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Her mother’s ridiculous idea to gift her with 'a man' for Christmas is driving Angie Bellini insane! Every bachelor and his brother in Noelle are asking her to save them a dance at the upcoming wedding of Santa Claus Holloran’s daughter. What’s a girl to do to keep her sanity and thwart a scheming mother? Date the one man in town her mother despises, of course.
Wes O’Connor doesn’t like the plan Angie has coerced him into for two reasons: 1) He’s still paying for the last time those big brown eyes made him do something stupid and 2) He doesn’t want to 'pretend' to date the beautiful baker, he wants the fairytale to turn into a real happily-ever-after.
Their ending may not be so happy, though, when they discover they aren't the only players in their little game of make-believe.
Wes shifted in his seat, clenching and unclenching the steering wheel. This is not how it was supposed to go. Sure, at the bakery, after seeing those beautiful brown eyes flare from friendly to frustrated to hopeful all in a span of fifteen minutes, he knew he wanted to get to know her a little better, again. Maybe pick up where his youthful mishap had detoured them. But this was not how he pictured getting the date.
He glanced sideways at her cute little nose scrunched in contemplation—of him.
She played with the zipper on her jacket. “A-are you dating someone?”
“No!” Geez, let a guy get a word in edgewise here.
But she didn’t. Instead, she spun on him, leg back up on the seat as comfortable as if she’d ridden in the truck a thousand times before.
“Then what is it? Is it me? You find me ugly, repulsive?”
“No, Angie, come on!”
In truth, her position grazed her knee against his hip, sending a distinct tightening to his groin. Repulsive? Not even close.
He focused his attention on the mid-morning street, counting the huge snowflakes to cool himself down. How did a simple delivery job get so complicated? Now he realized why he let his father handle this end of the business. Ian O’Connor was a people-person, Wes preferred the uncomplicated company of the farm.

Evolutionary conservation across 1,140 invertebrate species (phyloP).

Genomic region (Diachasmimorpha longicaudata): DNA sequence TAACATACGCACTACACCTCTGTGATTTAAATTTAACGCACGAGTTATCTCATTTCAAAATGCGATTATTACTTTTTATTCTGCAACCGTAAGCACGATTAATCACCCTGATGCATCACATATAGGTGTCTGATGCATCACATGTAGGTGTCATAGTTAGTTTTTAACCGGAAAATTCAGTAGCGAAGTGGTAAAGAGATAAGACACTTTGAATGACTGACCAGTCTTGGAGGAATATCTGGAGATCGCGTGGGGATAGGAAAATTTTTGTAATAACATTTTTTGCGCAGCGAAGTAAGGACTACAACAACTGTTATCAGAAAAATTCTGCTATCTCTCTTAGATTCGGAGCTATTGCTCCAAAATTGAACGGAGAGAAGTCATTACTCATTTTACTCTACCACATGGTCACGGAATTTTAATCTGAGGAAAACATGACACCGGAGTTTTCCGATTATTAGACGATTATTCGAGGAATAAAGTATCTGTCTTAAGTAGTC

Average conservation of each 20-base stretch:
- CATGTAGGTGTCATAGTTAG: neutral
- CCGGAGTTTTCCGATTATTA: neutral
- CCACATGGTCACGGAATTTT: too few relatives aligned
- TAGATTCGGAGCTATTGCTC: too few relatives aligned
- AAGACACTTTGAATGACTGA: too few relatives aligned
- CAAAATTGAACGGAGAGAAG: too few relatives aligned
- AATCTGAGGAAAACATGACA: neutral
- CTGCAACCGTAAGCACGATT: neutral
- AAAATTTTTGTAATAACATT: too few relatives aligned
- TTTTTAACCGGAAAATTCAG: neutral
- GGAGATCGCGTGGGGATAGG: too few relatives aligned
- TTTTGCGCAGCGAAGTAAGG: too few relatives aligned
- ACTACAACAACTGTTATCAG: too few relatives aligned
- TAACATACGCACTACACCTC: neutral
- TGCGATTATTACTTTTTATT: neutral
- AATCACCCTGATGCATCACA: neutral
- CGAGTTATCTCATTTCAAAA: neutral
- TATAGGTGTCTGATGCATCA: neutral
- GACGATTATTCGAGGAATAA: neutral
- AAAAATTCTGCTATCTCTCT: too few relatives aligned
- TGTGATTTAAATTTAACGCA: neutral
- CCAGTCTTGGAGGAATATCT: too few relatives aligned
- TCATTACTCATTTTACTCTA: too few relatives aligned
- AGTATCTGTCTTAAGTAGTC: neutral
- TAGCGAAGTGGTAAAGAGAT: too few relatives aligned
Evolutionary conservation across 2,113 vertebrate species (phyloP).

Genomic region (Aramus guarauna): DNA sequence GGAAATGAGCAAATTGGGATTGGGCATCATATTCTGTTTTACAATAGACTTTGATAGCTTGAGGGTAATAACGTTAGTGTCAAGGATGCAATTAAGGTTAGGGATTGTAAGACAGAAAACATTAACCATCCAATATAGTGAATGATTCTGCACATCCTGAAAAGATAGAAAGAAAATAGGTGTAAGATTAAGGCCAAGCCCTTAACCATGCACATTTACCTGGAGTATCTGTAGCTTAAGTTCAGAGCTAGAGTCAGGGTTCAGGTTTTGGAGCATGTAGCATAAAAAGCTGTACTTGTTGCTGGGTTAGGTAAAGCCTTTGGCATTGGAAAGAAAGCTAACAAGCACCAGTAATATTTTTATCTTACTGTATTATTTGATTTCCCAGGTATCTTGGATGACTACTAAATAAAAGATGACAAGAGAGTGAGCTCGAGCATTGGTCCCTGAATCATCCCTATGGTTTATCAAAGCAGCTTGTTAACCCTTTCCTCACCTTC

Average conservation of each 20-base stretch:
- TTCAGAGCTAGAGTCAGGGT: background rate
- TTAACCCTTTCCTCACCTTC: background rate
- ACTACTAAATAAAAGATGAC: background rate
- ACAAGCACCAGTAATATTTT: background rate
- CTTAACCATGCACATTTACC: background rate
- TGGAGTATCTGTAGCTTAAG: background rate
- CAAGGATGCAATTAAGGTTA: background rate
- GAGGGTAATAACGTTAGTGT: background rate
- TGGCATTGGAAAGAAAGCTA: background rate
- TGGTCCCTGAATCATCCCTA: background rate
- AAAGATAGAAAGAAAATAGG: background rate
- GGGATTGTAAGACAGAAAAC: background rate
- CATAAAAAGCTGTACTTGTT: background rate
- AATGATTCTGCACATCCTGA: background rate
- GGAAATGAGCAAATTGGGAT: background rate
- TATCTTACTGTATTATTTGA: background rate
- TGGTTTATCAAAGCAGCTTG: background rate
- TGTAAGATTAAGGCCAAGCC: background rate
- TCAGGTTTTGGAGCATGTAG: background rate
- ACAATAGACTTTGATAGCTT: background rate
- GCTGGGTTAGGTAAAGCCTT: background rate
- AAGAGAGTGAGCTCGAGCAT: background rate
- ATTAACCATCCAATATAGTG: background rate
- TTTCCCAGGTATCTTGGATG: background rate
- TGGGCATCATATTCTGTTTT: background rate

Slender hands latched onto his upper arm effectively melting the snowflake theory.
“Please. I need help and you’re all I’ve got at the moment.”
With tight lips, he stared at her hands then turned back to the road.
“For old times sake, Wes. Please.”
He made the mistake of glimpsing the dark eyes, big and round and rivaling any kicked-puppy-dog-look he’d ever seen. His jaw ticked tight, and he felt himself caving.
Be strong this time, Wes, he warned himself.
The hands around his arm pulled in small, pleading tugs while her lips quirked in a mischievous tilt.
“I’ll bake you a special batch of chocolate chip cookies...” she coerced. “Three batches...no a dozen!”
No use, he was a goner the minute she batted those lashes at him. The only choice left was to chuckle and shake his head in defeat. “Dad likes them too. Make it a dozen and you got yourself a deal.”
“Oh thanks, Wes,” she squealed. “You’re a real pal.”
His smile twitched to a wince as she turned away. Being her ‘pal’ was least on his list at the moment. They’d picked up right where they left off in high school—big brown eyes messing with his good sense. And by this mornings events at the bakery, he wasn’t finished paying for the first time.
The perfect road trip: 2 strangers, 1 truck, and 1500 miles to fall in love.
Detective Justin Hatcher and Cameron McAlister are in a hurry to leave North Carolina—for totally different reasons. He wants to confront his family about a five-year-old betrayal. She wants to escape the remnants of a failed marriage.
Thrown together as unlikely and unexpected travel partners, their trip is filled with both dramatic and humorous situations along the road. But, with God’s constant hand in their journey, can Justin and Cameron discover that…
Yes, you can go home again…especially at Christmastime.
Tears sprang from her fern-colored eyes. “Look I just need to get to Oklahoma City as soon as possible,” she choked. “Can I join you for a while or not?”
”Are you in such a hurry because you’ve committed a crime?”
She looked at him as though he’d just sprouted spaghetti for hair.
“Okay, then. How old are you? You look like a kid in that get-up.”
“I’m twenty-five. Would you like to see my ID?”
She pushed a shaky hand out the end of her sweatshirt sleeve and started fishing in the pocket of her jeans. Wadded tissues popped out and tumbled to the ground. A tearful squeak escaped her lips as she hurried to pick them up.
He had no business taking on a passenger. Not even a cute redhead. Not even an intelligent woman who clearly had great conversation potential. Not even until the next major city.
“Get in,” he grumbled and reached for her bag.
She jumped in the cab and secured his thermos between her feet on the floor while he checked the side mirrors and started the engine.
He put the truck in reverse and placed his arm across the back of the seat.
She pulled her hat off and shook her hair loose, then brushed away the last tear. She turned to him and smiled. Really smiled. Smiled in such a way it rivaled the first sun of the morning now creeping into the eastern sky.
“Thanks for the ride.”
With one click of the seatbelt, Detective Justin Hatcher knew he was in for the most complicated ride of his life – and he didn’t even know her name.